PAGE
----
We have proposed a method for detecting hybrid species using a model of hybrid speciation that incorporates coalescent stochasticity. The test is based on observed site pattern frequencies, which leads to several convenient properties. First, the computations required for the test can be carried out very rapidly, as all that is required is to obtain counts of observed site pattern frequencies for four taxa of interest. This computation is so rapid that there are essentially no limits on the length of sequences that can be handled by the method, and it is thus appropriate for genome-scale data. Second, observed site pattern frequencies arise from a multinomial distribution under the coalescent hybridization model used here, which allows derivation of the asymptotic distribution of the estimators of the site pattern frequencies. This ultimately leads to a null distribution for testing the hypothesis of interest that is asymptotically normally distributed which provides a straightforward test of the hypothesis of interest. Finally, we note that our method is derived under the assumption that each site has its own underlying gene tree, an experimental design that we propose calling “coalescent independent sites”. The method is thus clearly appropriate for genome-wide SNP data, whether biallelic or not. We argue that the method is also appropriate for multilocus data, in that as the number of loci becomes large and provided that alignment lengths are not biased toward certain gene tree topologies, the proportion of sites observed from a particular gene tree will approach the proportion expected under the coalescent independent sites model. We thus carry out simulations for*f* both multilocus and coalescent independent sites data, and we test our method on an empirical multilocus dataset.

Our simulations show that the method is powerful for detecting hybridization for both recent and ancient hybridization events, although for ancient hybridization events it may be more difficult to pinpoint the precise parental species for the detected hybrids. In addition, the proportional contribution of the two parental species to the genome of the hybrid species can be estimated accurately and unbiasedly. The simulations also show that the method scales extremely well: for 20-taxon trees with 100,000 sites, computations can be completed in less than 30 seconds, while for a dataset with 13 sequences and over 248 million sites, the analysis took less than 20 minutes on an older desktop linux machine. To the extent of our knowledge, this method is thus the only technique available for exploratory hybrid identification for large numbers of sequences using genome-scale data.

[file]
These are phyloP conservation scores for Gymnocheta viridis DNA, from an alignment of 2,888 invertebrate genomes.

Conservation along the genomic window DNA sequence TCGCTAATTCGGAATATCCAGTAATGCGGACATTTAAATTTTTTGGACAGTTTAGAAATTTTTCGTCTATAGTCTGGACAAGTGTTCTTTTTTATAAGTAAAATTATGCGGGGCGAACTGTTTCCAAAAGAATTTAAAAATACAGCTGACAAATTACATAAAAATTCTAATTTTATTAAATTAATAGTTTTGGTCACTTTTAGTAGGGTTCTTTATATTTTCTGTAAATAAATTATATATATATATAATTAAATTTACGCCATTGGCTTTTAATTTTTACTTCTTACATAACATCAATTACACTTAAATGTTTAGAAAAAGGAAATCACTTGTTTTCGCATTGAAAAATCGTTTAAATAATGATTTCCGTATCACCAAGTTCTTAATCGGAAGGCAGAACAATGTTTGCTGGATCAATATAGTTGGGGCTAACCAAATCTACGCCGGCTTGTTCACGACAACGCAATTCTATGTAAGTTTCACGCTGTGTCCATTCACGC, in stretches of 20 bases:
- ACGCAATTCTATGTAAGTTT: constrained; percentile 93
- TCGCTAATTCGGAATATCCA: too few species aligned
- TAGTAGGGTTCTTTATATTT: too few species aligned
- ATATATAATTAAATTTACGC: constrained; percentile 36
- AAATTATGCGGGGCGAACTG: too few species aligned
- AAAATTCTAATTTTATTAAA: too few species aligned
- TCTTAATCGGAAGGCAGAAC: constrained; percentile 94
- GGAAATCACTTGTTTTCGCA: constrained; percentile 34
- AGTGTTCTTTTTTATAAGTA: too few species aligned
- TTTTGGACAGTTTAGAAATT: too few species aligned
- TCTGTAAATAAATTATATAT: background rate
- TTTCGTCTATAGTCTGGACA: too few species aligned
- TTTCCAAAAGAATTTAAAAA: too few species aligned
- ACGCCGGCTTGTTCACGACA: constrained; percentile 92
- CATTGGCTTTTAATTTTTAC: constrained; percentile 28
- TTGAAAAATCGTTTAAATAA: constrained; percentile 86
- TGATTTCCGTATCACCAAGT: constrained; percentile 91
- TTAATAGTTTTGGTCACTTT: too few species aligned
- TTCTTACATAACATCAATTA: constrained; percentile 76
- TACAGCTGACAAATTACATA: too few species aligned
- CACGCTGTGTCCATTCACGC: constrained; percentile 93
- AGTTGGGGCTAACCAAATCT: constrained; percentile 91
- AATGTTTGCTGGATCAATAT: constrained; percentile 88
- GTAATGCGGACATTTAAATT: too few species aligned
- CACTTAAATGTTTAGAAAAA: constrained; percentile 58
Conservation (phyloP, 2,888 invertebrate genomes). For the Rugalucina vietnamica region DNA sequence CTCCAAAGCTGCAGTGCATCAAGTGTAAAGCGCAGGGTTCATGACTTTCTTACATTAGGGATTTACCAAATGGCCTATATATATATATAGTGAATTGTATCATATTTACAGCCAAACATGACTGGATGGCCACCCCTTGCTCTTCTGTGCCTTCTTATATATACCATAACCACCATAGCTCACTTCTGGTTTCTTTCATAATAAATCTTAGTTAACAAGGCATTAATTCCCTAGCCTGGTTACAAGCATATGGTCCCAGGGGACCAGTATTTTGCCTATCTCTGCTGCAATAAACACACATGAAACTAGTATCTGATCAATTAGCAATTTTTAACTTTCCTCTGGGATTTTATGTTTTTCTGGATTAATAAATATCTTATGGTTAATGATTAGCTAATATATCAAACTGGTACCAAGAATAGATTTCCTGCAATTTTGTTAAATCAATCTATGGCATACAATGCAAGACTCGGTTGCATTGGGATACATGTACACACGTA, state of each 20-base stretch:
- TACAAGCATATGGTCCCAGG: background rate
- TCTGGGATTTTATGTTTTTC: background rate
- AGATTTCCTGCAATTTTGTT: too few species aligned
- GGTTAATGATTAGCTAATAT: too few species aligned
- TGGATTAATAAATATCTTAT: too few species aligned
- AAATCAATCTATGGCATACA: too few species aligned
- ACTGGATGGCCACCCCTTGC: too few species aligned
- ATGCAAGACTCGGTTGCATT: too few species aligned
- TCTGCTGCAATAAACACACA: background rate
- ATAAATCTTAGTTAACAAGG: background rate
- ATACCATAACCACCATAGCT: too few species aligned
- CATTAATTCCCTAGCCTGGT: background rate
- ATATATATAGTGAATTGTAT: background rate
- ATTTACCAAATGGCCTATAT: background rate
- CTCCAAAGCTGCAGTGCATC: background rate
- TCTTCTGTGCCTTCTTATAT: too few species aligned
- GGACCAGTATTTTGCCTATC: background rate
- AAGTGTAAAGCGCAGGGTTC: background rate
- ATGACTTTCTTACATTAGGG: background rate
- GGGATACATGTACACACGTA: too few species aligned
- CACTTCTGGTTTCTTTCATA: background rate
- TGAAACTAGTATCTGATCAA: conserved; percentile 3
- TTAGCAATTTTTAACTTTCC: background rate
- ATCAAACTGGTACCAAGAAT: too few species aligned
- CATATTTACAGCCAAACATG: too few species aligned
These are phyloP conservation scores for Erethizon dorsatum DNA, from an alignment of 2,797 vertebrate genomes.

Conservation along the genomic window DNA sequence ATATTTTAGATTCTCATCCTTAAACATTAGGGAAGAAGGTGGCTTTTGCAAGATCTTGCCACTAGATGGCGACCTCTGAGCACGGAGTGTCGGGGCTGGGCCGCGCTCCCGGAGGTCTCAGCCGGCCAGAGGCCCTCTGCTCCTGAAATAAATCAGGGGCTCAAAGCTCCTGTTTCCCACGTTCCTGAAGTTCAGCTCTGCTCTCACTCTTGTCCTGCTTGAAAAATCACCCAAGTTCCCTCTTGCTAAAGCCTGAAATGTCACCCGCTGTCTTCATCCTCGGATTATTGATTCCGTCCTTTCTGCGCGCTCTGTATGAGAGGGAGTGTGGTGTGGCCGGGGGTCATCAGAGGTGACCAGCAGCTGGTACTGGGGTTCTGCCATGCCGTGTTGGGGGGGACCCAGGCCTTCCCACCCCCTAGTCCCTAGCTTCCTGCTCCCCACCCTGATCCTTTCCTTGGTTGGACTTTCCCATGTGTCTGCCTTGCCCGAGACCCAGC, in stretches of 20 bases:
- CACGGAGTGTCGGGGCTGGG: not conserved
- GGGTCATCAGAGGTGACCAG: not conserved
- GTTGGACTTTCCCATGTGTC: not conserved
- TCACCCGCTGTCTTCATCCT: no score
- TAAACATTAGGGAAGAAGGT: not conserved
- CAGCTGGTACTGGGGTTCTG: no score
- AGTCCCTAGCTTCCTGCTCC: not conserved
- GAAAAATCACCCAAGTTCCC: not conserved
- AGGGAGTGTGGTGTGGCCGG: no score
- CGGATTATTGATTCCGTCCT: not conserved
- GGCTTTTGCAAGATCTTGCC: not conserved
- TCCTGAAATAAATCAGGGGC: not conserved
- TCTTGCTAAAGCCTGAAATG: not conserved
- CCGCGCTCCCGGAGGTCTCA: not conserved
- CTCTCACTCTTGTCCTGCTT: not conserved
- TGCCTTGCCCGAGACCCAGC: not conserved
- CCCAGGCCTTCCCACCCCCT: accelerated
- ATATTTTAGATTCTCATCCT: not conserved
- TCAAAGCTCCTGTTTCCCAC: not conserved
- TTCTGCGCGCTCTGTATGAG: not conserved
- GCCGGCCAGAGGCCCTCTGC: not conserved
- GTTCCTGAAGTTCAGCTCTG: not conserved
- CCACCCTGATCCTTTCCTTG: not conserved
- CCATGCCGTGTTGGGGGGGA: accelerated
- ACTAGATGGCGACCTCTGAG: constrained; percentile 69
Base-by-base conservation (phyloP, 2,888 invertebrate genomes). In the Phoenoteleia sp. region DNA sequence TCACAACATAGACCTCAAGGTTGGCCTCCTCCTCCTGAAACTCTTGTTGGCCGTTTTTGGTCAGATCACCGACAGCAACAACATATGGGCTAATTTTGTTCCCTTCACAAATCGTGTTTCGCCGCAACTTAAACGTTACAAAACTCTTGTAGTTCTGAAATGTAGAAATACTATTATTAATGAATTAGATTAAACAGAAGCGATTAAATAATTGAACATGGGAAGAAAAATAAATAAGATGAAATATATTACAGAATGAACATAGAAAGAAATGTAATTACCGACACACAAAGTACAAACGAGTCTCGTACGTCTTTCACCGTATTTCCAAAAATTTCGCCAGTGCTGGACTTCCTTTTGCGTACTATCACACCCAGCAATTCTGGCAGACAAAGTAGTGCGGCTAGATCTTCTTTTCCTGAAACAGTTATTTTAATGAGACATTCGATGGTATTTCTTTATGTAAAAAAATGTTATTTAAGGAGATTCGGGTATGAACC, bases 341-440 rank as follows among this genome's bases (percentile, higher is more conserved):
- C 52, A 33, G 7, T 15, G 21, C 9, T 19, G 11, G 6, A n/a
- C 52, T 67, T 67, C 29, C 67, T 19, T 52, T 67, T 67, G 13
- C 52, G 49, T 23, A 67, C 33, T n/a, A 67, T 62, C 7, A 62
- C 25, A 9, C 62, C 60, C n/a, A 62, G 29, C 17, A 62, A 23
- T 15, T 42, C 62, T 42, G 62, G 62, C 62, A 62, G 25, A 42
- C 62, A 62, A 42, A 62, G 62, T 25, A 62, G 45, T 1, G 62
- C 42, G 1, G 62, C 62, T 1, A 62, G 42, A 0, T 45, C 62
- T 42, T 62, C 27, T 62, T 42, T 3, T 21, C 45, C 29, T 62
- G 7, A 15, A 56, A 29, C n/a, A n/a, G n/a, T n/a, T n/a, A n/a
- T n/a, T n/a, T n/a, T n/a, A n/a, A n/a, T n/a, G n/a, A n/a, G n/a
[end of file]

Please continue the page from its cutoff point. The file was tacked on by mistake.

The method is based on phylogenetic invariants, and we note that the particular choice of invariants used here was somewhat arbitrary. Indeed, the ABBA-BABA test (Green et al. 2010; Durand et al. 2011; Patterson et al. 2012) is based on the difference of ABBA and BABA patterns similar to our invariant *f*_{2} and it too has been shown to be useful in detecting hybridization. However their statistic is normalized by the total number of observations whereas our method is based on the ratio of two linear invariants leading to a function that d*γ*is γ. Based on this crucial observation we were able to derive Hils statistic for accurate detection of hybridization. We have also noticed that the ratio between*f*_{3} and *f*_{4} was not as powerful, thus it is possible that other invariants may be identified that work as well or better than the ones we have chosen here. It is also possible that invariants that operate on more than four taxa at a time could be determined, with potential improvements in the localization of hybrid and parental taxa for more ancient hybridization events. It is also possible that a set of linear invariants specific to species trees under the coalescent exists and can be classified, and if such a set exists, these species invariants may improve the performance. We suggest that exploring these directions is appealing, as site pattern-based methods provide the possibility of both rapid computation and convenient asymptotic distributions, making them suitable for processing the large genome-scale datasets that are becoming increasingly available. In fact, the performance of these methods improves with sequence length, since site pattern probabilities can be more accurately estimated, with little associated computational cost.

## Acknowledgements

This work was supported in part by the National Science Foundation under award DMS-1106706 (J.C., L.K.) and NIH Cancer Biology Training Grant T32-CA079448 at Wake Forest School of Medicine (J.C.).

## Footnotes

↵1 Matthew H. Hils was a Professor of Biology at Hiram College until his untimely death due to cancer in June 2014. He served as academic advisor and research mentor to L.K. during her undergraduate studies, and contributed to her decision to pursue interdisciplinary graduate study tied to the biological sciences. See http://news.hiram.edu/?p=10502.